A lot of the movie focuses on sex, sensuality and erotic passion, though it isn’t explicit. Oi-E struggles with her sexuality and being comfortable in sexual situations, which is her main issue in her work. At one point, she goes to a brothel alone and meets with a cross-dressing prostitute. It’s not clear if they end up sleeping together but the guy is interesting, and I certainly hope he has a bigger role in the manga because I didn’t feel like there was enough of him in the film. It’s interesting how her uncomfortableness with sexuality contrasts with her otherwise cool, sarcastic, calm demeanor.
The good thing about it is that Oi-E isn’t uncaring or cold, she’s passionate about her work and cares deeply about her little sister. Oi-E takes her on the town, buys her gifts and always describes the scenery to her sister, and traces pictures on her hand. That’s the part that really got me. Most of the blind characters I see in TV usually have some power that negates their blindness, and there aren’t either many in sitcoms or dramas.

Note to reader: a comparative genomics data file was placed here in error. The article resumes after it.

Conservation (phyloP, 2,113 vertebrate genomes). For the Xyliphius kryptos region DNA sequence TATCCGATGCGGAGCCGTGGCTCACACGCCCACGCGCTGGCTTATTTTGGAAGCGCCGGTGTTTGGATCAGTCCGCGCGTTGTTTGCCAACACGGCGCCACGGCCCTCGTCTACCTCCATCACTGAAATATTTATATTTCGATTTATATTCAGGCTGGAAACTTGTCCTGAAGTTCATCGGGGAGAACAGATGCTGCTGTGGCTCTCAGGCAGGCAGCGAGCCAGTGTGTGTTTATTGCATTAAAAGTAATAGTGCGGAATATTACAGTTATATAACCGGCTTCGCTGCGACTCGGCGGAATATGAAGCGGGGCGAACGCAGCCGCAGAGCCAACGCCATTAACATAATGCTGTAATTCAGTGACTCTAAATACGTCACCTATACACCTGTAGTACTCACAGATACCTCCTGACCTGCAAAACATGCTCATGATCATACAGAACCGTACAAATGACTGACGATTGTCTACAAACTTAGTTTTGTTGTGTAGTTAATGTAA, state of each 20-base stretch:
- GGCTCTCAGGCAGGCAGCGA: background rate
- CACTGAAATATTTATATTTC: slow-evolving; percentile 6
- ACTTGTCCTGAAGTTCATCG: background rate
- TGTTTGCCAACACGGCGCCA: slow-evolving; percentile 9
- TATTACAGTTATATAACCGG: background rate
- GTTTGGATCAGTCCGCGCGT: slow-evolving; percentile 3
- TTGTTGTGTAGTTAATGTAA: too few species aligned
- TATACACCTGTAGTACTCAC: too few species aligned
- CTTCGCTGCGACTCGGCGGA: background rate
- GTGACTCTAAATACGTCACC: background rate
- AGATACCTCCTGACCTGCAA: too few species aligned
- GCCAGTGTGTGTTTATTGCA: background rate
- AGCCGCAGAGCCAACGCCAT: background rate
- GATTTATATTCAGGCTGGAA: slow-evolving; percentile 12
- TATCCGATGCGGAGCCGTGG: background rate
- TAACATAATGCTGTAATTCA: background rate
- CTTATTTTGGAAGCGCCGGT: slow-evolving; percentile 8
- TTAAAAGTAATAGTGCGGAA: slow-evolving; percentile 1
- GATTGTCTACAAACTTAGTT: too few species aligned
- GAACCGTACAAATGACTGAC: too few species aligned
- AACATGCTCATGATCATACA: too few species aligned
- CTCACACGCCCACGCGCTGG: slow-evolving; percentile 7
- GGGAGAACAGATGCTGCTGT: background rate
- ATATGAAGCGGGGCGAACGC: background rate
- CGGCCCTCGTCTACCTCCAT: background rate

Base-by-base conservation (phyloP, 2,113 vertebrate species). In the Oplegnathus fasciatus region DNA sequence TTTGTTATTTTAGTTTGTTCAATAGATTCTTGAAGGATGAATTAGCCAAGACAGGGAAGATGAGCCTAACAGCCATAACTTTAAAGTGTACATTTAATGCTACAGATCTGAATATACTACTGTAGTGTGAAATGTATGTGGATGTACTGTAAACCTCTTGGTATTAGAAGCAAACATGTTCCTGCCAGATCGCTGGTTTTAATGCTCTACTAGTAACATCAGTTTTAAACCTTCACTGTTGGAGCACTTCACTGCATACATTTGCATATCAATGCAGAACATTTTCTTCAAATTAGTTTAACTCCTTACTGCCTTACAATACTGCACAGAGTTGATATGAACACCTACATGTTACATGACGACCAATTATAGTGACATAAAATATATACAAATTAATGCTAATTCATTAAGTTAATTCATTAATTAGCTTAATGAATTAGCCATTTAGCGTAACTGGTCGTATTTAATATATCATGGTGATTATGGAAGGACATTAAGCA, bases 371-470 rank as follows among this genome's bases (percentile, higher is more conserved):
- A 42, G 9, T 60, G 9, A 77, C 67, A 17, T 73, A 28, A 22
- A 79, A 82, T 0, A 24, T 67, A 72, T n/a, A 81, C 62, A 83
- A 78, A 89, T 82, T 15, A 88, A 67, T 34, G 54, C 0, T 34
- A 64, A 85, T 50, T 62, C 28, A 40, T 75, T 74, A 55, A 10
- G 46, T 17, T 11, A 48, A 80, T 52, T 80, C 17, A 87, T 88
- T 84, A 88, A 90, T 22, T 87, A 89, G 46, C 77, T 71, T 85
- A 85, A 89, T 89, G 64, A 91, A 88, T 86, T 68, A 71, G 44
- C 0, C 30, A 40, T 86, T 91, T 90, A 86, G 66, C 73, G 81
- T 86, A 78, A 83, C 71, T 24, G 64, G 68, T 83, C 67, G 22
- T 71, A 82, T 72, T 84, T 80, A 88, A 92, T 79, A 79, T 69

Considering the time period the movie is set in, the attention and care Oi-E puts on her little sister is impressive. And despite her role as the sick girl in the story, I really like Na-O, and she gets some really good moments.
There’s one scene in particular that really gets me; Na-O ends up playing with a little boy in the snow. There’s something very genuine and endearing about it. And I love little kids having their first crushes.
The animation style itself is fine; I like how they really change up how the people are drawn. There’s no issue with same-face and everyone’s eyes are drawn differently, which is a nice change of pace. But, it’s nothing that special. Otherwise, to me, the people don’t stand out design wise from many other anime.
The backgrounds and sets designs are lovely and really evoke Edo-era Japan. It’s obvious that a lot of effort and time went into the scenes about the artwork and bringing them to life. Even though they don’t last very long, each one meant that the animators had to study the art, mimic the style and figure out the best way for them to move.